Will, betrayed by what remains of his humanity, is nudged awake by his ravenstag, which he follows along the tracks. The time in Hannibal’s mind, allowed by the feedback loop created between him and Chiyo, has allowed Will to once again feel the possibility of wholeness. And of course, the wholeness Will experiences with Hannibal is on of separation from his humanity. Will’s great power is to feel and think like the predators that have transcended humanity through grisly transformation, and Hannibal is the greatest of them all.
There is hope for humanity in the face of the lion though, and his name is Jack Crawford. We see Jack become whole again too, but in a heroic way. He scatters Bella’s ashes in a river from a bridge and throws away his wedding ring. It’s touching and painful, and while there is a human anger in Jack when he does this, the transformation that occurs in him is great. He has emerged from a trail, once and man now a hero and fully human, emotions and all.
Jack’s strength of character is juxtaposed with Pazzi, who succumbs to his human weakness. Crawford’s strength then brings him into conflict with Hannibal in the show’s first true moment of victory. Inspector Pazzi discloses that he has been disgraced, that he wants to give his new wife a lovely life, and that he wants Il Mostro out of his city. He sees opportunity in the three million dollar bounty on Hannibal’s head and arranges to deliver Lecter to Mason Verger alive over a Google Hangout. The catch is that Mason requires a fingerprint in situ as proof of Lecter’s identity.
Succumbing to his human pride, Pazzi commits hubris by going solo, aiming to collect a fingerprint off of a family heirloom torture device used on his ancestor. Hannibal cleverly circumvents the attempt with the strategic application of examining gloves, and then proceeds to use the Pazzi family history on Rinaldo himself. Lecter chloroforms Pazzi, taunts him, interrogates him, and answers his ringing phone to share a few words with Alana before executing him. Rinaldo Pazzi is disemboweled and hung from the balcony of the Palazzo Capponi in the same way his ancestor, Francesco Pazzi, was killed hundreds of years ago.
In Hannibal’s taunting we see again the traits through which we like to humanize Hannibal. There is a humour he displays, and he uses words like fun to describe toying with Mason Verger with prank calls, but underneath it all is a tone of performance and imitation. It is play, but its is an animal’s play. He interacts to learn and to feed, but nothing much else.
Pazzi’s guts land at Jack Crawford’s feet (Jack was going to check up on Pazzi on behalf of his concerned wife) and the hero races into the Palazzo Capponi to confront Lecter. The ensuing confrontation is the most gratifying moment of the series, and stands to show that there is still a place for the human spirit in the nightmare world of Hannibal.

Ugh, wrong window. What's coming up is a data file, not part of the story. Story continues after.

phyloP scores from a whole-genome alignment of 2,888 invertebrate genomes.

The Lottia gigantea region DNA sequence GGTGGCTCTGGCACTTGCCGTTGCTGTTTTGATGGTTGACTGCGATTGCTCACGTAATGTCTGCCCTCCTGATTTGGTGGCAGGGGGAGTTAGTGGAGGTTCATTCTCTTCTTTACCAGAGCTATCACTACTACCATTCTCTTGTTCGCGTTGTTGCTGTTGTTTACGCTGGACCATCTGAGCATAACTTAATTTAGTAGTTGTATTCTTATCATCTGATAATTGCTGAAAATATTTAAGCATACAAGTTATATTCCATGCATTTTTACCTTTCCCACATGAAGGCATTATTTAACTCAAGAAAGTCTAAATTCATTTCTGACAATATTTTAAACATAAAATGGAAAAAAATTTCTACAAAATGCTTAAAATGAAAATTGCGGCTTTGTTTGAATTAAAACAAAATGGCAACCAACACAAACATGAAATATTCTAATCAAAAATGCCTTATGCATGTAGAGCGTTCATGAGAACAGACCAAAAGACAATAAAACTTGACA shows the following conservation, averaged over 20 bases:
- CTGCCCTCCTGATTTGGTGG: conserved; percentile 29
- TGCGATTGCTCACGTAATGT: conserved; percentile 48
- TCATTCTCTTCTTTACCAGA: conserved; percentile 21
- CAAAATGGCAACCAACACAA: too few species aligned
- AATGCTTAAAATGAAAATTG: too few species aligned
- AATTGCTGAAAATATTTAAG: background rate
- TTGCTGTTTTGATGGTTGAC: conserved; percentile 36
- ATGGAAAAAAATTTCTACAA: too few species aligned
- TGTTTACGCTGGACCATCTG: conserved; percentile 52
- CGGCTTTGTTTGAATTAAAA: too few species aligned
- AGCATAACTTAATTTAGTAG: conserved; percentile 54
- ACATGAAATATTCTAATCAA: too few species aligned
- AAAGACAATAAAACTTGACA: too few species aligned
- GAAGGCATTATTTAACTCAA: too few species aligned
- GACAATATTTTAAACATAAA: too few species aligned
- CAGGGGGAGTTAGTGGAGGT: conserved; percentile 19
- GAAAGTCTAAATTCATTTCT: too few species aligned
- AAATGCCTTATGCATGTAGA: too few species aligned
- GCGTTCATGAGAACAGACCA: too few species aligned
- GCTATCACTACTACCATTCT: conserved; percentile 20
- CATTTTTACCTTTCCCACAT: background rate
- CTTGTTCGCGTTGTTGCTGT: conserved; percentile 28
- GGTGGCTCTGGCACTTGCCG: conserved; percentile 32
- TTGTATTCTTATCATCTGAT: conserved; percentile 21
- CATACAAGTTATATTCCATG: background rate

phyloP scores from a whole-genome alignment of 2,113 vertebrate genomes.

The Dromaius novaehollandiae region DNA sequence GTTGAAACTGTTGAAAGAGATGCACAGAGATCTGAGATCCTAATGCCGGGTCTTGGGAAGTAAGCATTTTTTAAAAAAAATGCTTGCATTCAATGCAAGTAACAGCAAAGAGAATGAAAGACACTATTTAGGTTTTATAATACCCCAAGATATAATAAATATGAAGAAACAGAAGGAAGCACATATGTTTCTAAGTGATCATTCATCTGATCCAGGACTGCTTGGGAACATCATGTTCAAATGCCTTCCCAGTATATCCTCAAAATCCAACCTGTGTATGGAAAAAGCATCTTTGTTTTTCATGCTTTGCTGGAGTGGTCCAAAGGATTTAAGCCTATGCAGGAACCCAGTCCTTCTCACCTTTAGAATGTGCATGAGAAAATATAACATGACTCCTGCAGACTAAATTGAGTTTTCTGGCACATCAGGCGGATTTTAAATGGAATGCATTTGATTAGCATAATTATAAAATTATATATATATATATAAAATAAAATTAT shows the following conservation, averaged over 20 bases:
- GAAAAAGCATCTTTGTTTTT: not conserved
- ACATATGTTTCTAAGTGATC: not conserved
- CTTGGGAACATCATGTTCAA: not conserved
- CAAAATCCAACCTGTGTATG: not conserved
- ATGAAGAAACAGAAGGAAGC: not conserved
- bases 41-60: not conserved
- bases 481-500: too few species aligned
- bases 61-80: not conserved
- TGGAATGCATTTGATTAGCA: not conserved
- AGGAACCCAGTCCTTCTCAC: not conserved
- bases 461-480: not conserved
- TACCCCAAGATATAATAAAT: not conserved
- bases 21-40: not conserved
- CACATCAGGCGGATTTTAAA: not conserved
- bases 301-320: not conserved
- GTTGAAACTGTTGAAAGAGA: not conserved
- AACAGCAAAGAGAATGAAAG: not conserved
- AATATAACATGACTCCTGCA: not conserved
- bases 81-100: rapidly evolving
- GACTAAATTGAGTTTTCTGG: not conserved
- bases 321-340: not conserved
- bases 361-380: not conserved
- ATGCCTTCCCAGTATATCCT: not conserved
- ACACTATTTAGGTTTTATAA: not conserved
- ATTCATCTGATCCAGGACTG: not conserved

Lecter uses his words to go for Crawford’s heart. In exacting detail he stands to humiliate Jack by describing what his final days with Bella must have been like, asking if he practiced injecting medicine on an orange before graduating to her skin. But Jack has come through the cancerous fire that destroyed his family and emerged a paragon of righteous human love and retribution, all but beating a lion to death with his bare hands and a 16th century meat hook.
The confrontation ends with Hannibal’s escape, descending the hanged husk of Pazzi after Jack tossed him from a window. Rather than giving pursuit, Crawford exercises that most human of all traits, mercy, and let’s the predator return home to lick his wounds. Misunderstanding, it seems, is a two way street. Just as the predator relies on surprise to snatch its prey, so does the hunter.
Bowels Out- The death of Rinaldo Pazzi is among the most iconic deaths in the Thomas Harris canon. I was wondering if, like the Freddie Lounds burning wheelchair of season two, Bryan Fuller would in some way avoid murdering Pazzi while still using the image. In the end, while I will dearly miss Fortunato Cerlino, I’m happy this scene remained fully intact.
It’s worth noting that, since Jack isn’t ever in Florence in the book, Hannibal gets off nearly scott-free. He still gets an opportunity to mock Mason Verger though, waving at a tourist who catches the murder on tape, Hannibal knowing the video will eventually find it’s way to the hands of his faceless nemesis.
A Movable Feast- Continuing her turn as dark-reality Clarice Starling, Alana Bloom employs the same trick used in Thomas Harris’s Hannibal to get into the head of Dr. Lecter. By recreating his table, Clarice and Alana both successfully come to better understand the man they’re hunting. In both scenarios, Mason Verger is incapable of getting over the idea that Hannibal must be a sexual being.
Self Editing- One of the most eye rolling lines in all of the Hannibal Lecter series was revised in “Contorno”, and I am ecstatic about it. In both the book and the movie versions of Hannibal, Lecter’s final words before chloroforming Pazzi are, “I’ve been giving serious thought to eating your wife.” I normally think the Anthony Hopkins creep-factor of the Hannibal films is really unfortunate, and for me this line has always stood as a stain on the franchise’s reputation. It’s just so fucking dumb.
Thankfully, inn “Contorno” Hannibal instead turns it to a direct threat against Pazzi himself, saying: “ I have been giving very serious thought to doing the same.” Referencing the Archbishop that sunk his teeth into Francesco Pazzi’s shoulder.. Count this as yet another victory for Bryan Fuller’s revisionism.